Recent research has found that it’s actually risky to lose weight before you go in for bariatric surgery. To many, this seems counterintuitive. After all, most doctors will tell you that weight loss before a medical procedure is usually a good idea if you are obese. Excess weight increases a number of risks which can be minimized by losing some of those extra pounds.
However, University of Pennsylvania researchers discovered that patients who lose weight before they undergo bariatric surgery may be placing themselves at an increased risk. The results of their study, published in the Obesity Surgery journal, found that attempting weight loss before the procedure is neither safe nor necessary.
The National Institutes of Health have been recommending that patients undergo medically supervised weight loss for the last 28 years. Those guidelines concluded that physicians should initially determine whether or not their patients are able to succeed in losing weight without surgery. This instruction has been interpreted to require doctors to encourage their patients to attempt using diet and exercise to try to lose weight before having the surgery, according to the researchers.
That said, lead study author Colleen Tewksbury pointed out in the paper on the study that there wasn’t much data to indicate that there was any requirement for the initial attempt to lose weight before having the surgery. Tewksbury is a Penn Medicine senior research investigator and bariatric program manager. She added that the goal of the research was to be able to measure whether there was a need to try to drop the pounds before the procedure or if it would be risky to lose weight.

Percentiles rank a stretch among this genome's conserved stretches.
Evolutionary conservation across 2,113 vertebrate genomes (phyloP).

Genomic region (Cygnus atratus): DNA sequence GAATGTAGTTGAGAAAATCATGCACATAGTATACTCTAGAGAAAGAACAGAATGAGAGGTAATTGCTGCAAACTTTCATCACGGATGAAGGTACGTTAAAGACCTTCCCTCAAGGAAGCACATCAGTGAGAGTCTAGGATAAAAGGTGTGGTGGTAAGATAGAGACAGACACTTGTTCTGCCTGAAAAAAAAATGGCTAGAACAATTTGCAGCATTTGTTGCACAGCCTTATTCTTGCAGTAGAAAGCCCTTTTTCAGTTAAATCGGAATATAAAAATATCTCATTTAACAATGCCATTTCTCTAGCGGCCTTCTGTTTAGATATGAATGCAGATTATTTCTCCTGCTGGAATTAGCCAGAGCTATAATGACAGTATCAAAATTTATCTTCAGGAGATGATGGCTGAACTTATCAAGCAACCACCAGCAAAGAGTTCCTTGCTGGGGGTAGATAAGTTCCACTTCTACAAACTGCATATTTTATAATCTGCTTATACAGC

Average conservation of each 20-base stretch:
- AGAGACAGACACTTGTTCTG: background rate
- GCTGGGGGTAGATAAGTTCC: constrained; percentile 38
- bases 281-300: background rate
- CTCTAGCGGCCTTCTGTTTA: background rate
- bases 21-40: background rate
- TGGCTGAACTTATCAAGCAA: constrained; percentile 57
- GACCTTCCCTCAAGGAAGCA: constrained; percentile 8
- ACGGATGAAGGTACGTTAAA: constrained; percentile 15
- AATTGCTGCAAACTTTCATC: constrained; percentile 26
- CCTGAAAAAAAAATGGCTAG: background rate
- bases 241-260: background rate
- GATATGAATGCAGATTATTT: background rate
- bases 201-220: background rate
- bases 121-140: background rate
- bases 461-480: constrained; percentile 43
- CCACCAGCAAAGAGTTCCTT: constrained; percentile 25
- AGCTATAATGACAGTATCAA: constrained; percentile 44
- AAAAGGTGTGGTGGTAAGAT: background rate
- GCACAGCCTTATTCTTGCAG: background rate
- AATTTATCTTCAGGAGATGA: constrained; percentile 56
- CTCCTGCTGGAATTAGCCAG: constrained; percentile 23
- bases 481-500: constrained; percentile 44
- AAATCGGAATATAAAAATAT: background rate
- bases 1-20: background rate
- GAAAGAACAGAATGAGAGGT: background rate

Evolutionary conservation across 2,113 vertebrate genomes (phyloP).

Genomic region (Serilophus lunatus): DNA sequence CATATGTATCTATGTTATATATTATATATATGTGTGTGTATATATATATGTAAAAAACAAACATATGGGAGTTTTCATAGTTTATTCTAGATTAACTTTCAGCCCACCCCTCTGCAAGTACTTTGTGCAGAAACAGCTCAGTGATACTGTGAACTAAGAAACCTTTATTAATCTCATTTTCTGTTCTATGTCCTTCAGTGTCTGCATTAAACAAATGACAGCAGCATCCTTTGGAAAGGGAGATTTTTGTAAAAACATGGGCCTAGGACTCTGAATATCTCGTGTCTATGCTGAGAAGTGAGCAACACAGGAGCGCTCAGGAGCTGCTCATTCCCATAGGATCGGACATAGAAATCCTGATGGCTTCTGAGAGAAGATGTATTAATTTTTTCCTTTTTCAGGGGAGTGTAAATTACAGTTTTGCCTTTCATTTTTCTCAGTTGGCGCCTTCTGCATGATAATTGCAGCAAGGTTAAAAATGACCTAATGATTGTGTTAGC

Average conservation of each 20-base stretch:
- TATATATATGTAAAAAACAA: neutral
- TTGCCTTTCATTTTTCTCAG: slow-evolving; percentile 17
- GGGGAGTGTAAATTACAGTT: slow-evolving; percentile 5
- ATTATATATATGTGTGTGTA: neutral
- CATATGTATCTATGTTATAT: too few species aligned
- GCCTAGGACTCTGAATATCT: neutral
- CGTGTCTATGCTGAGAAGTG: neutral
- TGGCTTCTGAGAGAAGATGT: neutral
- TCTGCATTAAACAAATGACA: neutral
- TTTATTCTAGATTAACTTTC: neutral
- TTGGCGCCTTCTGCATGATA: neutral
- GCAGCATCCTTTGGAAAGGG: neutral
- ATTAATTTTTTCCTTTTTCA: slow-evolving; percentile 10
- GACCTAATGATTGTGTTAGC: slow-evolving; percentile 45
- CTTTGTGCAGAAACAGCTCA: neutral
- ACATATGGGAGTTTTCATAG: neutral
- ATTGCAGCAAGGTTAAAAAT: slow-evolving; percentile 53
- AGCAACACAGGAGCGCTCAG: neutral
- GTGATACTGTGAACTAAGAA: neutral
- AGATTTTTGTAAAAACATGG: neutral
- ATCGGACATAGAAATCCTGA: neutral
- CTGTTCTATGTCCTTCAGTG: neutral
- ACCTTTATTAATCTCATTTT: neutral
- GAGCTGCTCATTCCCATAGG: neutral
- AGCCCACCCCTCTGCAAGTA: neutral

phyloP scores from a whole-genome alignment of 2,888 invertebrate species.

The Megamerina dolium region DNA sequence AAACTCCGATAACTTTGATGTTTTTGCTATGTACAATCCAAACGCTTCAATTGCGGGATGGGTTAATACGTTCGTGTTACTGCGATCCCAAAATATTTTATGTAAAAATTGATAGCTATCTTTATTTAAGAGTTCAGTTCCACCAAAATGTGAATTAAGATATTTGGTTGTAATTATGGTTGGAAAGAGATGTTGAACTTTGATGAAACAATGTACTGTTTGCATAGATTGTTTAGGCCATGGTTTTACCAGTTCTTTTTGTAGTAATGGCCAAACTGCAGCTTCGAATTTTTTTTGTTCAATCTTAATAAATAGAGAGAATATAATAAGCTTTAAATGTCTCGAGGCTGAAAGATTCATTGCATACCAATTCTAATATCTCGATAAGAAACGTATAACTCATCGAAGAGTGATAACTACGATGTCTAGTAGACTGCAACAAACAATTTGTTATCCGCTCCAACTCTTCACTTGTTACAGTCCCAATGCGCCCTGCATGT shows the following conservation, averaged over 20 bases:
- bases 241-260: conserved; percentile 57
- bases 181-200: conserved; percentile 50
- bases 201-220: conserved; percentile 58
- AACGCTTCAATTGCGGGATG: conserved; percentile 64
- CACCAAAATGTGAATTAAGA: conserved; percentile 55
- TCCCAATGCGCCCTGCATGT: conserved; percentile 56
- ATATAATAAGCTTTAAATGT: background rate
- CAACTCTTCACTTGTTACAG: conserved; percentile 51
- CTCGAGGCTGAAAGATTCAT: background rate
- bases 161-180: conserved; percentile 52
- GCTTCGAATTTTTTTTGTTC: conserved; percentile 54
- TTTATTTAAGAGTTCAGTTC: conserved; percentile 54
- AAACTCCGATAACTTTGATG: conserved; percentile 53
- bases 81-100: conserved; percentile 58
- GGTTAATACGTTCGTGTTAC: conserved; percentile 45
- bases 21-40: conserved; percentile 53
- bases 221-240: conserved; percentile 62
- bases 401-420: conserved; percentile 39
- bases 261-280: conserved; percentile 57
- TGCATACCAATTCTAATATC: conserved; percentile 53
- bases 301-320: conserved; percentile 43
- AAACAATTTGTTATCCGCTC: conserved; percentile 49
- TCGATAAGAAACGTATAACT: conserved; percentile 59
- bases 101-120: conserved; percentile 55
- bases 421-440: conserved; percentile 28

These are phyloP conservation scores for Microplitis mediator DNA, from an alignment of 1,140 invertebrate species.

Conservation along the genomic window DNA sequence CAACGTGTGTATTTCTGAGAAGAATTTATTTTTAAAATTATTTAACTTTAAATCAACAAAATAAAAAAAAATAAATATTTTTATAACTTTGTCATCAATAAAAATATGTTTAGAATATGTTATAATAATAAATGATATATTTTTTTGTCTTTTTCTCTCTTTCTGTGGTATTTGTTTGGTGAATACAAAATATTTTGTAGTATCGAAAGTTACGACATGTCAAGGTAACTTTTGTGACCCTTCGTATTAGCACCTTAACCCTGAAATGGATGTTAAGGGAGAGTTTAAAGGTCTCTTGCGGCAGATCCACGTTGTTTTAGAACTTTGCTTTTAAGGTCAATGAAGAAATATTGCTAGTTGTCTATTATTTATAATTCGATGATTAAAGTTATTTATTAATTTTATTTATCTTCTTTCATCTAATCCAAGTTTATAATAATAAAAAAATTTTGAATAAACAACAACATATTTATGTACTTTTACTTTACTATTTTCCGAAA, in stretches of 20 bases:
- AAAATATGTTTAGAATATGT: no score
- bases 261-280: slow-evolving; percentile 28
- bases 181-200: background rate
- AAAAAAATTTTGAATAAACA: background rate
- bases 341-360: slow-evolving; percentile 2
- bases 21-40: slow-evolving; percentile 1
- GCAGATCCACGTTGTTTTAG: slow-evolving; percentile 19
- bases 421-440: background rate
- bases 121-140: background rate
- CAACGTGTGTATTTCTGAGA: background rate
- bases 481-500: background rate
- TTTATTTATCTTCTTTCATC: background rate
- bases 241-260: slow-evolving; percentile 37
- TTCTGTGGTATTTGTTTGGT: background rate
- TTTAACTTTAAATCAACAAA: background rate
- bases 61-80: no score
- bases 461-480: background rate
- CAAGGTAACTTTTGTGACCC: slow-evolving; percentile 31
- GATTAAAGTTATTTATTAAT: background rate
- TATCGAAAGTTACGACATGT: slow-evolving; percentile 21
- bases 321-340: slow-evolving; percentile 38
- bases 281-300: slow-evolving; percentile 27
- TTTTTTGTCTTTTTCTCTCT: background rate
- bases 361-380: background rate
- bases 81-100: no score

The researchers examined if it would be risky to lose weight ahead of the surgery by looking at patient data from 2015 to 2017. This included the medical data from 349,000 obesity patients who had undergone either a Roux-en-Y gastric bypass or a sleeve gastrectomy during those years.
What they determined was that there wasn’t much evidence to indicate that losing weight before bariatric surgery would decrease the 30-day complications which include corrective surgeries, readmission, infections or death.
In fact, they discovered that it was more risky to lose weight before the surgery as more harm could result from the practice. Losing weight ahead of bariatric surgery was linked with increased instances of readmission for abdominal pain and raised chances of surgical site and urinary tract infections.
* This article is for informational purposes only and not to be taken as medical advice. Always consult with your doctor before making any changes to your medications, supplements, diet, or exercise routine.